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Monday, July 31, 2006
Saving Lebanon and Israel

In regards to the current Israeli situation, I think that it is important that "we"--the American government and people interested in (international) politics-- give Israel a free hand for the rest of August to prosecute their military goals as they see fit.

First, the caveats and then the reasons. Three caveats, which are to be treated as 'if and only if' propositions attached to my strong statement of support for current Israeli military policy. One, Israel should be clear that a free hand means that we still fashion an agreement that takes into account the justice of the war's prosecution. The less casualties and the more careful Israel is the more favorable negotiations will be for them from our point of view. If the government of Israel is indiscriminate, then we will appropriately condemn them (after the military campaign). Two, the Secretary of State and the President should just petition Congress for a nice chunk of change, $100 billion+ or so, for stability operations in Lebanon: rebuilding infrastructure, arming the Lebanese army, and placing the government of Lebanon in sure control of its southern border. Three, Israel should be asked to transfer at least $10 billion in reparations payments to Lebanon for all the mess its interventions (notice the plural) have caused as well official recognition of the sovereignty and independence of Lebanon.

Five reasons. *One*, Hezbollah must be dismantled and be replaced by government-based social services administered through government elites. Patronage, typically, is a crappy basis for state support, leading to the famously weak 'neopatrimonial regimes' in comparative politics parlance, but patronage patrimonial regimes are better than competing power centers within one state's territory.

*Two*, the government of Lebanon must be strengthened to prevent the suspected growing influence of Iran and Syria. I think we should ignore the growing support for bombing Iran and playing 'tough' with Syria. I have not yet seen a convincing argument (though I have heard many an impassioned and uninformed diatribes) addressing why it's dangerous for American interests if Iran has nuclear weapons (which I doubt it's building anyway). Playing nice on Syria and Iran, however, doesn't sit with the public mood, and buttressing the domestic institutions of Lebanon against further Iranian and Syrian encroachment is a stability-oriented way to reduce their growing power.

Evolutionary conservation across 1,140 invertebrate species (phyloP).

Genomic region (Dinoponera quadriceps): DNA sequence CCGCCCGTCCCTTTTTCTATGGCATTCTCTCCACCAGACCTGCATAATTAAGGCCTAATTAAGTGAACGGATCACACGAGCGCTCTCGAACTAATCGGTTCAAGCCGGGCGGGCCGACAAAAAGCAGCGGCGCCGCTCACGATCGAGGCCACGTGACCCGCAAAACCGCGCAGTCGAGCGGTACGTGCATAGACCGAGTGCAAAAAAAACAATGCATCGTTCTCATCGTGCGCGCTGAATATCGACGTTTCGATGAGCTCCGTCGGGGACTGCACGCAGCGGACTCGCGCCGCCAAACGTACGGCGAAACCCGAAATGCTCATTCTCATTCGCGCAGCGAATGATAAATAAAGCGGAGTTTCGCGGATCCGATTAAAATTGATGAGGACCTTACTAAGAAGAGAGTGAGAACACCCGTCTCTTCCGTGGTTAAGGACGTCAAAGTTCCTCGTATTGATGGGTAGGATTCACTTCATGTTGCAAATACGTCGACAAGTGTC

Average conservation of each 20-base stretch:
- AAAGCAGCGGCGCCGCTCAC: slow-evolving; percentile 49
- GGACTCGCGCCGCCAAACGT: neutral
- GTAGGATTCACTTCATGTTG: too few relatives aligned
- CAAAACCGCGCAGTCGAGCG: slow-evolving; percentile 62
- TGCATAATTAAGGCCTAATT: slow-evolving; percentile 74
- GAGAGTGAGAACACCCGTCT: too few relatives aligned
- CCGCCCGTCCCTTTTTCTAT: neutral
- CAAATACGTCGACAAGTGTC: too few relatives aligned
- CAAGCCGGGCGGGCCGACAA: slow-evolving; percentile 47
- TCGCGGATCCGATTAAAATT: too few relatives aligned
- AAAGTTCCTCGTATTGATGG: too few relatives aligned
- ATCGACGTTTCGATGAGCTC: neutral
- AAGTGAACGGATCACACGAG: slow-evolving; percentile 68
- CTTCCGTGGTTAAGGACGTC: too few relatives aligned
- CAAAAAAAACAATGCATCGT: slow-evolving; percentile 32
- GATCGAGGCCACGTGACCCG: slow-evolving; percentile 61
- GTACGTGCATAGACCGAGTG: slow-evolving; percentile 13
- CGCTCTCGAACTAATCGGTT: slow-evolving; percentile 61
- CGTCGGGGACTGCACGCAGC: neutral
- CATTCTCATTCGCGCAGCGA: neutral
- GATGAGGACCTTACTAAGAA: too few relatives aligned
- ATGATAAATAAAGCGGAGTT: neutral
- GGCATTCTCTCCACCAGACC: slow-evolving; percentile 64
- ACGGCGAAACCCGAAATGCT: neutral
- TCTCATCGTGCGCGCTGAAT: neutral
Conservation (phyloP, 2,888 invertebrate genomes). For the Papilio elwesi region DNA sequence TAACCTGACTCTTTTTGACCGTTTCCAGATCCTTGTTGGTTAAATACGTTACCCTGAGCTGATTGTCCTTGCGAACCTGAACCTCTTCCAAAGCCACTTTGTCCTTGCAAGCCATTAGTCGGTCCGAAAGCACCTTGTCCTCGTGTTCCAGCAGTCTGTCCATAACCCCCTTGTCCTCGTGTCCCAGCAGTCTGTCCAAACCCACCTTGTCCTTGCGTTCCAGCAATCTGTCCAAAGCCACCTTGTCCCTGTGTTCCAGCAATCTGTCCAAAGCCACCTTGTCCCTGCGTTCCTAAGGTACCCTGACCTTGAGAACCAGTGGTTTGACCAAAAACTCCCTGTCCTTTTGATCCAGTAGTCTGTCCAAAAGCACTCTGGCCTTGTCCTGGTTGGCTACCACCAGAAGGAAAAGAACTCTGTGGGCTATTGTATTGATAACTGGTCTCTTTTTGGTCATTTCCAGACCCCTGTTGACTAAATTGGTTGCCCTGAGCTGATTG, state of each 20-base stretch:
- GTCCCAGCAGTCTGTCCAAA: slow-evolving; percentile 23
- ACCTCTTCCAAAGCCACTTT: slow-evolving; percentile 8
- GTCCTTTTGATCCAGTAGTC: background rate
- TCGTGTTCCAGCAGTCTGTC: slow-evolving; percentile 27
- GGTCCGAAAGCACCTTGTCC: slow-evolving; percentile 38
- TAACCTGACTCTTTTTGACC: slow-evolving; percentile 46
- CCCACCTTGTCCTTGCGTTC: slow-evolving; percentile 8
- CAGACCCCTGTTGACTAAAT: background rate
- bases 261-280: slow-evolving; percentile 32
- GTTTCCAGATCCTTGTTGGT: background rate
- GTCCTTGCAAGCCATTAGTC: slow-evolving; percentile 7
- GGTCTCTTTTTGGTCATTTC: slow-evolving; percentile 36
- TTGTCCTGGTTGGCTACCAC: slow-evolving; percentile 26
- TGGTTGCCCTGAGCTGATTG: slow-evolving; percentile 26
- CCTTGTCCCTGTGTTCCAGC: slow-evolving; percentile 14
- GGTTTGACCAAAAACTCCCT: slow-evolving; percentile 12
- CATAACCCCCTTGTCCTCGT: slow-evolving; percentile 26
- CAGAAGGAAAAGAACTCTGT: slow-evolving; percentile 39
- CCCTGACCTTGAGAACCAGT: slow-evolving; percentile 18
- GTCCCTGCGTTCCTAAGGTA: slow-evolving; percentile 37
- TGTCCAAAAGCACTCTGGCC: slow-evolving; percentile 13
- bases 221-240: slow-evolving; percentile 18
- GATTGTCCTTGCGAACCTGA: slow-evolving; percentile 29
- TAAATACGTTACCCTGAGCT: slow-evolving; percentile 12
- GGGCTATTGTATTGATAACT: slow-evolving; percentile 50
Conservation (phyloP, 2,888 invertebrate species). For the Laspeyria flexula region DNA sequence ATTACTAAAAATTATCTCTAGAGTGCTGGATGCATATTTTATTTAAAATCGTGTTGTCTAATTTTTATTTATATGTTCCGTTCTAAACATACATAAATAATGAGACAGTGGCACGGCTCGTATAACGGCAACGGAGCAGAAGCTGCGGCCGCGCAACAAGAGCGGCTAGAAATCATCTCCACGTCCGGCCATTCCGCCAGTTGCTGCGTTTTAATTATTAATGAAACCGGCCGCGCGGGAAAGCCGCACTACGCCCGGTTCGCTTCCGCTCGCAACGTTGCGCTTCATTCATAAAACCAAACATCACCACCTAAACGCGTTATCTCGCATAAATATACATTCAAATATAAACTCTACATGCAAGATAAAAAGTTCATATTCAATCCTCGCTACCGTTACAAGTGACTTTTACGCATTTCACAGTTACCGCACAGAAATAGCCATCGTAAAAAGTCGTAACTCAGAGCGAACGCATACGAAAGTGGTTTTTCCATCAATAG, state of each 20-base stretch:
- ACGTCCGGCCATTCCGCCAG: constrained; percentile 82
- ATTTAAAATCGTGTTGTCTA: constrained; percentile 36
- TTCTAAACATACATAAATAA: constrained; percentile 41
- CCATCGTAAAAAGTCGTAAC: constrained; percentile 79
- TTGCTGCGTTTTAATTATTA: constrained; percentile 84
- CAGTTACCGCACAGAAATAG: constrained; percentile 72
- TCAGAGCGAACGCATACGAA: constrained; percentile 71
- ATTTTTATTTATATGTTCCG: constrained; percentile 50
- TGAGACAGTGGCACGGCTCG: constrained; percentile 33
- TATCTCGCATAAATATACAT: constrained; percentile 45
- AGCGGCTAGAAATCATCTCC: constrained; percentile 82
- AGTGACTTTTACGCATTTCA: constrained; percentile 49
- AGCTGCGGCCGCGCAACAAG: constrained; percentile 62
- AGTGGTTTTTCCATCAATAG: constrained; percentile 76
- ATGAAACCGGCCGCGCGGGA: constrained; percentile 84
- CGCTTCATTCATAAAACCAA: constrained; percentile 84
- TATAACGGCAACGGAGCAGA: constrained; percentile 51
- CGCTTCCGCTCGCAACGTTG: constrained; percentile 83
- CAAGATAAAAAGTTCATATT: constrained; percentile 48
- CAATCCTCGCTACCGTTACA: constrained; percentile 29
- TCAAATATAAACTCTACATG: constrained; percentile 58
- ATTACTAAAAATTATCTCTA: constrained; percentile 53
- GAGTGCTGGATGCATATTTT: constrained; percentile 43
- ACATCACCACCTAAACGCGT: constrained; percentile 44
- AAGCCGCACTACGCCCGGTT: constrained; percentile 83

More about military options and Iran here from my point of view here.

*Three*, we mustn't rush Israel because that causes the military planners to value speed and thoroughness over concerns of justice and the reverberation for Lebanese society. While there are appropriate times to corner and to criticize states, this, I believe, is not one of them.

*Four*, the criticisms of Israel in Lebanon and Israel in Palestine do not reflect each other. It wold be odd to demand a ceasefire on the Lebanese front--from arguably the greater threat--while turning a blind eye to the Palestinian predicament.

*Five*, the goal of foreign policy is the region is transformation and stability. Too oft, over the last five years, American policy has promote either separately at the expense of the other. Transformation without stability is chaos, a revolution whose ill-gotten gains will be fleeting and bitterly remembered. Stability without transformation is to support the calcified remains of one vibrant regimes that are content to sit atop their people with little eye for change as they are guaranteed by American and other imperial power(s). Lebanon has been a country that has seen a lot of transformation since the French arrived, backed by the full force of Sykes-Picot and the LON mandates, with little stability. In a devils bargain, the Ta'if accord gave Lebanon Syria and stability without any hope from transformation. A new widow of opportunity has opened allowing for further transformation and the consolidation of stability in Lebanon.

It would be ironic if the present administration, committed to democratic transformation of the Middle East, would succumb the pressure of the international community and the affiliated cognoscenti, who by brandishing pictures and statistics of dead children and bombed out buildings, would arrest the present and future possibility of a strong democratic state in Lebanon. We should support Israel and its fight to remove Hezbollah from the political equation in Lebanon even if it takes all summer. If Israel, by pressing the thing, might make it possible for democratic stability in Lebanon, I say: "Let the thing be pressed."